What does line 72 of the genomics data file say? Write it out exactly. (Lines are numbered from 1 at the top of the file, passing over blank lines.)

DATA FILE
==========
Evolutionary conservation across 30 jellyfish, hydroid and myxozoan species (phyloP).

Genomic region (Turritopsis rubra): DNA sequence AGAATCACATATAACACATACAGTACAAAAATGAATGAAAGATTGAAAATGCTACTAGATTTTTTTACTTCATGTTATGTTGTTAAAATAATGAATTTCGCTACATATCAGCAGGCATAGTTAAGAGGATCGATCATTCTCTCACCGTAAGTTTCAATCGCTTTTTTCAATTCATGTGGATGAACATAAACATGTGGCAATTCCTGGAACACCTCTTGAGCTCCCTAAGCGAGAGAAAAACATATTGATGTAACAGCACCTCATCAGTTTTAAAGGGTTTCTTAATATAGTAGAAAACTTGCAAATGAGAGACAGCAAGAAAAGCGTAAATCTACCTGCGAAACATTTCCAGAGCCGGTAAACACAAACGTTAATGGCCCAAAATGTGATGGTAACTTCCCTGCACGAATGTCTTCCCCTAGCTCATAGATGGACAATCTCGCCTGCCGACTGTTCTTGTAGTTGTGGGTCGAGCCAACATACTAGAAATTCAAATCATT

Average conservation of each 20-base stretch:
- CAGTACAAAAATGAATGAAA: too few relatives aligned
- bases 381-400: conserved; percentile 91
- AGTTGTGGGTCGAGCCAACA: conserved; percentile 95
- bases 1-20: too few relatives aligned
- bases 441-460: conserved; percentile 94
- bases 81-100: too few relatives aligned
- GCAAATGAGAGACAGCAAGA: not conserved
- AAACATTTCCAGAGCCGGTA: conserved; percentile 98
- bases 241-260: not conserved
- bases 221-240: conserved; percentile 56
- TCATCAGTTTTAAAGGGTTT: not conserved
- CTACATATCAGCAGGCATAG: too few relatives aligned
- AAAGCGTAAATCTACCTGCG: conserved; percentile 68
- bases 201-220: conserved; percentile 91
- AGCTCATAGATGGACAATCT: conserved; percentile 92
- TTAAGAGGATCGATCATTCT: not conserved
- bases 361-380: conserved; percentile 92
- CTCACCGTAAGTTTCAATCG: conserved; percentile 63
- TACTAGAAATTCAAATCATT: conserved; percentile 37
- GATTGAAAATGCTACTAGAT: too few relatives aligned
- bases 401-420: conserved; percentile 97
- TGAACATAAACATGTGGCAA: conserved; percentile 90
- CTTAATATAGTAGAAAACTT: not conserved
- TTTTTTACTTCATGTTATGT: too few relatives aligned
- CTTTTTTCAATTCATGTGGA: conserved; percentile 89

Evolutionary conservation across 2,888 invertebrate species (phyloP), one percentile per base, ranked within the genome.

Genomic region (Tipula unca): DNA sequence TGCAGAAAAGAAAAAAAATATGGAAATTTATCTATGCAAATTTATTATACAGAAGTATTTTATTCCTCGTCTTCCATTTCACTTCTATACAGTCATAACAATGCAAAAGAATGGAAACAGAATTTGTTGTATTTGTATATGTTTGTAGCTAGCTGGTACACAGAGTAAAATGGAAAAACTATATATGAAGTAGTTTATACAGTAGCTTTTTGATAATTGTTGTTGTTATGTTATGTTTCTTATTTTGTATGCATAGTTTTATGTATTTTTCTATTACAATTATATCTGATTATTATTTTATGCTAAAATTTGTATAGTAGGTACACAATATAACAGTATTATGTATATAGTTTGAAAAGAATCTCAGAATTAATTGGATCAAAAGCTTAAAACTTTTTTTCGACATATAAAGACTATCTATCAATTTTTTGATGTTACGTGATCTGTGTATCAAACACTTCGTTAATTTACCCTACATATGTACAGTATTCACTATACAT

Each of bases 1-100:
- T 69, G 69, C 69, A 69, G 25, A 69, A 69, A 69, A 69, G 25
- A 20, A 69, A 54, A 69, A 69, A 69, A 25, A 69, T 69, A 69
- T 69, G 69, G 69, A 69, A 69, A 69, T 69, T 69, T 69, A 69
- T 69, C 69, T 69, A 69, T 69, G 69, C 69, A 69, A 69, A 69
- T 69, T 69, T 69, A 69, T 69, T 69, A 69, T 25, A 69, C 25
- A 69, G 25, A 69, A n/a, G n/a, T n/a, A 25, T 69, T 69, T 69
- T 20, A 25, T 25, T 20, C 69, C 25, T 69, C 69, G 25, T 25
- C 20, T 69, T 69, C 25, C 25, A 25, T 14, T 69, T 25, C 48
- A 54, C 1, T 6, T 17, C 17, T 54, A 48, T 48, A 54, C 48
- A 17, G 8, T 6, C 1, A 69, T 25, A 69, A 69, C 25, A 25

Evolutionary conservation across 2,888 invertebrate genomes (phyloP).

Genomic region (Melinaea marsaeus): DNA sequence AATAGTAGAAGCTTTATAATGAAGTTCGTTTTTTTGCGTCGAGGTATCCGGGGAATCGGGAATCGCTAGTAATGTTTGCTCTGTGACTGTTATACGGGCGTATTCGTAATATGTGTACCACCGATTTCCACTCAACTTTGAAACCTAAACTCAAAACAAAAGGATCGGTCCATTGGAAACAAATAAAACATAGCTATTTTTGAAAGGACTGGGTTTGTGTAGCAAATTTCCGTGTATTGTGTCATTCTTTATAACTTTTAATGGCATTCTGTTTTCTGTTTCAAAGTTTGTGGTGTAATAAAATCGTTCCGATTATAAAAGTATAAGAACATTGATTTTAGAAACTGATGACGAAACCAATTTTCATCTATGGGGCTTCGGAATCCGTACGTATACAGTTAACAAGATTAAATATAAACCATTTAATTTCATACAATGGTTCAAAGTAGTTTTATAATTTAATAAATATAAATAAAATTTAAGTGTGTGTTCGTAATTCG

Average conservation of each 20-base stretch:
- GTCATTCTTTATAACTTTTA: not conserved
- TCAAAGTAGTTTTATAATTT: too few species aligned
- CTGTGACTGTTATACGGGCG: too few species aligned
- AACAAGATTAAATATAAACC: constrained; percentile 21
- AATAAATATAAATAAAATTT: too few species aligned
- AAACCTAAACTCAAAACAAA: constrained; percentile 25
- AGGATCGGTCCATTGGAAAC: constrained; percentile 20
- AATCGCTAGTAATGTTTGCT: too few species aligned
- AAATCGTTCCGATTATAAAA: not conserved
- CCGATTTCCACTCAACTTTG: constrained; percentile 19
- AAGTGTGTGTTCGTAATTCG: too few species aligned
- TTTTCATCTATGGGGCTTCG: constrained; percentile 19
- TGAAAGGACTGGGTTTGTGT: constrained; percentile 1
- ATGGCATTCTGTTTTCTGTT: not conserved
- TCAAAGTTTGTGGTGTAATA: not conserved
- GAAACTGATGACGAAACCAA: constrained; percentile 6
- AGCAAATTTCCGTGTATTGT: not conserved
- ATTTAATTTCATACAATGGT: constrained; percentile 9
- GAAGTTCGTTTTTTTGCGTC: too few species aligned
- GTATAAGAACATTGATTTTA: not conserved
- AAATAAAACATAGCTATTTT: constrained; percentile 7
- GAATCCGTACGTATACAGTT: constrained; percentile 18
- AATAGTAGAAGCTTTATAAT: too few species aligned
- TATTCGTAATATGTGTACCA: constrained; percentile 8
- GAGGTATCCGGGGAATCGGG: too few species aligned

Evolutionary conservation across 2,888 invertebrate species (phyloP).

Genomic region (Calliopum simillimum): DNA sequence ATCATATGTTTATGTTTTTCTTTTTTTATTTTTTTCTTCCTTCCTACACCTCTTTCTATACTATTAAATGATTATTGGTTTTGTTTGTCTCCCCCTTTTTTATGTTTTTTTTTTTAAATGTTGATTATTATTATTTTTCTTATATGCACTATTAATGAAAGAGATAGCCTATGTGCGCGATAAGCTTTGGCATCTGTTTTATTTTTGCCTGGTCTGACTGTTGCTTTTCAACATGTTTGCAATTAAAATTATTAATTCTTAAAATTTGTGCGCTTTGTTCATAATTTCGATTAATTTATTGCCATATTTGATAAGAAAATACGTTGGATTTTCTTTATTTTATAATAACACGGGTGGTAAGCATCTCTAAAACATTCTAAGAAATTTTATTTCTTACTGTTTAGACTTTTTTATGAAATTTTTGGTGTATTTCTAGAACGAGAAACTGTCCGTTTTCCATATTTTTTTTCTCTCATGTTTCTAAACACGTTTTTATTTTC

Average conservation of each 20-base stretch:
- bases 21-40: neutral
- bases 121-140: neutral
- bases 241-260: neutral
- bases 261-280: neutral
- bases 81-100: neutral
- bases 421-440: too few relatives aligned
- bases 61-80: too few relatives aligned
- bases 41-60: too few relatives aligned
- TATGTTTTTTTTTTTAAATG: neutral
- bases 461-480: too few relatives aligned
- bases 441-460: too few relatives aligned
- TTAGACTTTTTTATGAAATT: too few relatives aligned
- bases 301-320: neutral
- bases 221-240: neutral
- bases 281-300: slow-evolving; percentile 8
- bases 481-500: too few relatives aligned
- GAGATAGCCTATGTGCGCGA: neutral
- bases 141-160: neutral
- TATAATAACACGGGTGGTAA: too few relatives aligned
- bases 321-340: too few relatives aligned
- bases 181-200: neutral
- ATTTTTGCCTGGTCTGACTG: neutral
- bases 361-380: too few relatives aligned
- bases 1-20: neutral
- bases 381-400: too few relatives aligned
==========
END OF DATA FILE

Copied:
Average conservation of each 20-base stretch: